A few weeks ago, I had an exciting invitation. Audible, the UK’s largest providers of digital audiobooks, were launching a Listening Club. Once a month they would select one title to invite readers to discuss. They had decided to launch the club with the audio version of my debut novel Beside Myself, narrated by the wonderful Lisa Coleman. Would I be available to come to their London studio to take part in a recorded discussion with a small group of listeners to help get the conversation started?
The studios were in one of a number of glamorously converted warehouses near the Barbican. Brightly decorated, with bird-print wallpaper on the kitchen ceiling and large breakout spaces containing foosball and table-tennis tables, they were a world away from the tiny cluster of little black booths where I recorded the audiobook of The World Between Two Covers in 2015.
They also contained the most beautiful piece of book-related art I have ever seen: Storylines, a huge reworking of the London Underground map, with book titles replacing station names. I was amused to find that the novels populating the area of north London in which I grew up seemed particularly dark, and included The Exorcist and Psycho.
The experience of talking about your work with readers can be mixed. Although it’s always nice to hear that people have engaged with your work, you often find yourself answering the same questions over and over again. When it comes to Beside Myself, a psychological drama about twins who get trapped in the wrong lives, I rarely get through a conversation without having to explain that I’m not a twin and that I have never been diagnosed with bipolar disorder, unlike the main character of the novel.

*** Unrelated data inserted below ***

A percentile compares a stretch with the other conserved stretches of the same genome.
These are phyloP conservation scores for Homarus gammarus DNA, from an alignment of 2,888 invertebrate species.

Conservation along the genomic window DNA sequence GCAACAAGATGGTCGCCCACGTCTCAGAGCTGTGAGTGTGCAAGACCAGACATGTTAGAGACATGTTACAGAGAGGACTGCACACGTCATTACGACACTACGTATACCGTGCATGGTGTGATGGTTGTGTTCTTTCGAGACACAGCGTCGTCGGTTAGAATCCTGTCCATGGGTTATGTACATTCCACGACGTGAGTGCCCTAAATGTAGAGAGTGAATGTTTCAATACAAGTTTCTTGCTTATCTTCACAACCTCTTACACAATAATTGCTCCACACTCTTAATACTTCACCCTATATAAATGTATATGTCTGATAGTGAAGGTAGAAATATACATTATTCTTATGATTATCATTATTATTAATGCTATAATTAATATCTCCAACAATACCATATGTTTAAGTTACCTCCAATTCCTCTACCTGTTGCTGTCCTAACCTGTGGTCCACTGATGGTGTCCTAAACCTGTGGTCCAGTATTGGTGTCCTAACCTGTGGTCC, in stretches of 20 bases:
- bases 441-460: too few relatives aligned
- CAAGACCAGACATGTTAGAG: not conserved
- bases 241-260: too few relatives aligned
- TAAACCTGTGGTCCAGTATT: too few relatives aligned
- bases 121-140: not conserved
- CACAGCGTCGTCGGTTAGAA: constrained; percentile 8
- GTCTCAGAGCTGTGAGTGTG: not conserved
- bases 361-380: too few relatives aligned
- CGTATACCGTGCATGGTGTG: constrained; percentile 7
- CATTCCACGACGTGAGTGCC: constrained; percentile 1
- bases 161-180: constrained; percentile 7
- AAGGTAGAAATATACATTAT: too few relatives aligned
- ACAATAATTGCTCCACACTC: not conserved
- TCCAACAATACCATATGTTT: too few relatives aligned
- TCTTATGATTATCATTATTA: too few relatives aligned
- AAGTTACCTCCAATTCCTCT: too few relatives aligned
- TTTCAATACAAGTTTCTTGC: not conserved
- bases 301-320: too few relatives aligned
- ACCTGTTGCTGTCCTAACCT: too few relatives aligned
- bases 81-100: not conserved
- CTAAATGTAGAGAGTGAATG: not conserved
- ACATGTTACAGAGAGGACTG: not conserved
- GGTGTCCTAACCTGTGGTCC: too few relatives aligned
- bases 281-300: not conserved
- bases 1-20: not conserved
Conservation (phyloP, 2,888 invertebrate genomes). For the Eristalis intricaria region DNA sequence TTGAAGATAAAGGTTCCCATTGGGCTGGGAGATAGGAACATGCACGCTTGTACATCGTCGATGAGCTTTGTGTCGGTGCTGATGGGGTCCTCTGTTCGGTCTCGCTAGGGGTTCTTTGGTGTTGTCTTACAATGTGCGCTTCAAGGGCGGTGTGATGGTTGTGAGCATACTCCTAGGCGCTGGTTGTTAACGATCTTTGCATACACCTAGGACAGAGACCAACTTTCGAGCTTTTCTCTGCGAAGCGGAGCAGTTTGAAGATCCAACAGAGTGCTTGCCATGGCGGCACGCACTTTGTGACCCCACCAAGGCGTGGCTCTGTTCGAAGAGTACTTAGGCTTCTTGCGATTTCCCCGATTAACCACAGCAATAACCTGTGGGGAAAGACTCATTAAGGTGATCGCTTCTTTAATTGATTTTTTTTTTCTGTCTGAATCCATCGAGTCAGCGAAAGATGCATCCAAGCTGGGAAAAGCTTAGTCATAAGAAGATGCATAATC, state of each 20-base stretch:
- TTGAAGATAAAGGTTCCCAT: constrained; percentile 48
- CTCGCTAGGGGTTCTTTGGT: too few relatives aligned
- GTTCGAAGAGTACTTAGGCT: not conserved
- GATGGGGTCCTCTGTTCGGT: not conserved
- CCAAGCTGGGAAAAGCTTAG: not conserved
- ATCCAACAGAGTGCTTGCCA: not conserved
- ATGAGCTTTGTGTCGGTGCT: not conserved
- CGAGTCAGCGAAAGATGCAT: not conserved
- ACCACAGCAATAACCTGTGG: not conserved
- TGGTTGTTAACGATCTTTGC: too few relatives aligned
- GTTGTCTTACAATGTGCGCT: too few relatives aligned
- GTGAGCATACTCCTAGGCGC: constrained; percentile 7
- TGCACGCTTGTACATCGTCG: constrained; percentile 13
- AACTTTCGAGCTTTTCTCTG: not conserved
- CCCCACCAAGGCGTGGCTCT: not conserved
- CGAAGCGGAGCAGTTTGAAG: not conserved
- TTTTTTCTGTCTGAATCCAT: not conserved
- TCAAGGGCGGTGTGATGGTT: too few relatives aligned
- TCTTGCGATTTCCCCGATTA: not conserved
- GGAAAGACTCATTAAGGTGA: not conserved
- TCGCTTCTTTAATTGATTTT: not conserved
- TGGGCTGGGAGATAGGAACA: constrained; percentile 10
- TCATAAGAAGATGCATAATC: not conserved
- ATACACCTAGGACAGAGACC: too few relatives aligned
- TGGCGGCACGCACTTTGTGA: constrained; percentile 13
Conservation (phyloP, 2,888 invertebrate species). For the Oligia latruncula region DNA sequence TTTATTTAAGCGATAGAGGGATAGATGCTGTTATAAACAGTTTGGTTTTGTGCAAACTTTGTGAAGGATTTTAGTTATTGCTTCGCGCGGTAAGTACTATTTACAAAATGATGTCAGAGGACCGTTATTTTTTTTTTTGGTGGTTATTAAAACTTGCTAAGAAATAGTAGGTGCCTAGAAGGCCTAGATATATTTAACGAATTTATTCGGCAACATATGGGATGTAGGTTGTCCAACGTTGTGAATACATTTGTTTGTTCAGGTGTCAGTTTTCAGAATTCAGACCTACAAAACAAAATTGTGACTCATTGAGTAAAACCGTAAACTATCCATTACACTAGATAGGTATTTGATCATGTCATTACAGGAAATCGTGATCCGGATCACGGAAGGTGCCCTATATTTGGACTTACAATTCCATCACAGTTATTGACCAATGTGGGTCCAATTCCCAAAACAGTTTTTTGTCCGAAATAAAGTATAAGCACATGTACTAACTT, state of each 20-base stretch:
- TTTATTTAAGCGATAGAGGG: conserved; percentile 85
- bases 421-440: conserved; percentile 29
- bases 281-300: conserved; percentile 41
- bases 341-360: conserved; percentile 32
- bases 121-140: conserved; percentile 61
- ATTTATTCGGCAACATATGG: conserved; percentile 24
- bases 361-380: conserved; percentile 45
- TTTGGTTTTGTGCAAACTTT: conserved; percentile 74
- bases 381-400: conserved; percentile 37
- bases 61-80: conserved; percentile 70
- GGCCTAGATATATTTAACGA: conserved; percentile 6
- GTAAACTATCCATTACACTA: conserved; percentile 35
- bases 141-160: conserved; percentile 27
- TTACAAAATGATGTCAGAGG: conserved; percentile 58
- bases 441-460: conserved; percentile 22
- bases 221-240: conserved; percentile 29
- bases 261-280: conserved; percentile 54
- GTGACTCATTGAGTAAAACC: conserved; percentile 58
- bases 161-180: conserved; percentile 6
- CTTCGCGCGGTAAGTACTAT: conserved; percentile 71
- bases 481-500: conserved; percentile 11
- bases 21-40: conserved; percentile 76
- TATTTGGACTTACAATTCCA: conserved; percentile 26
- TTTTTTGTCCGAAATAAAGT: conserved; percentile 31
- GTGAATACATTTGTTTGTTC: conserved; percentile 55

This discussion was entirely different. Attended by three listeners, among them my friend, writer Rosie Fiore, who had received an invitation entirely by chance, and chaired by Audible editorial assistant Holly Newson, it explored many of the novel’s themes in great depth: nature versus nurture, the role of education and whether personality consists of what we are or of what others project onto us.
I particularly enjoyed talking about what the audio form can add to a novel, as my experience has been that narrator Lisa Coleman brought a huge amount of interpretative richness to the text. Indeed, as I explained in the discussion, it was her idea to make some of the voices in the central character’s head those of people in the novel – an extra layer that had not occurred to me.
The first Listening Club question went up on the Audible UK Facebook page yesterday and the recording of the discussion will be released soon. Watch this space!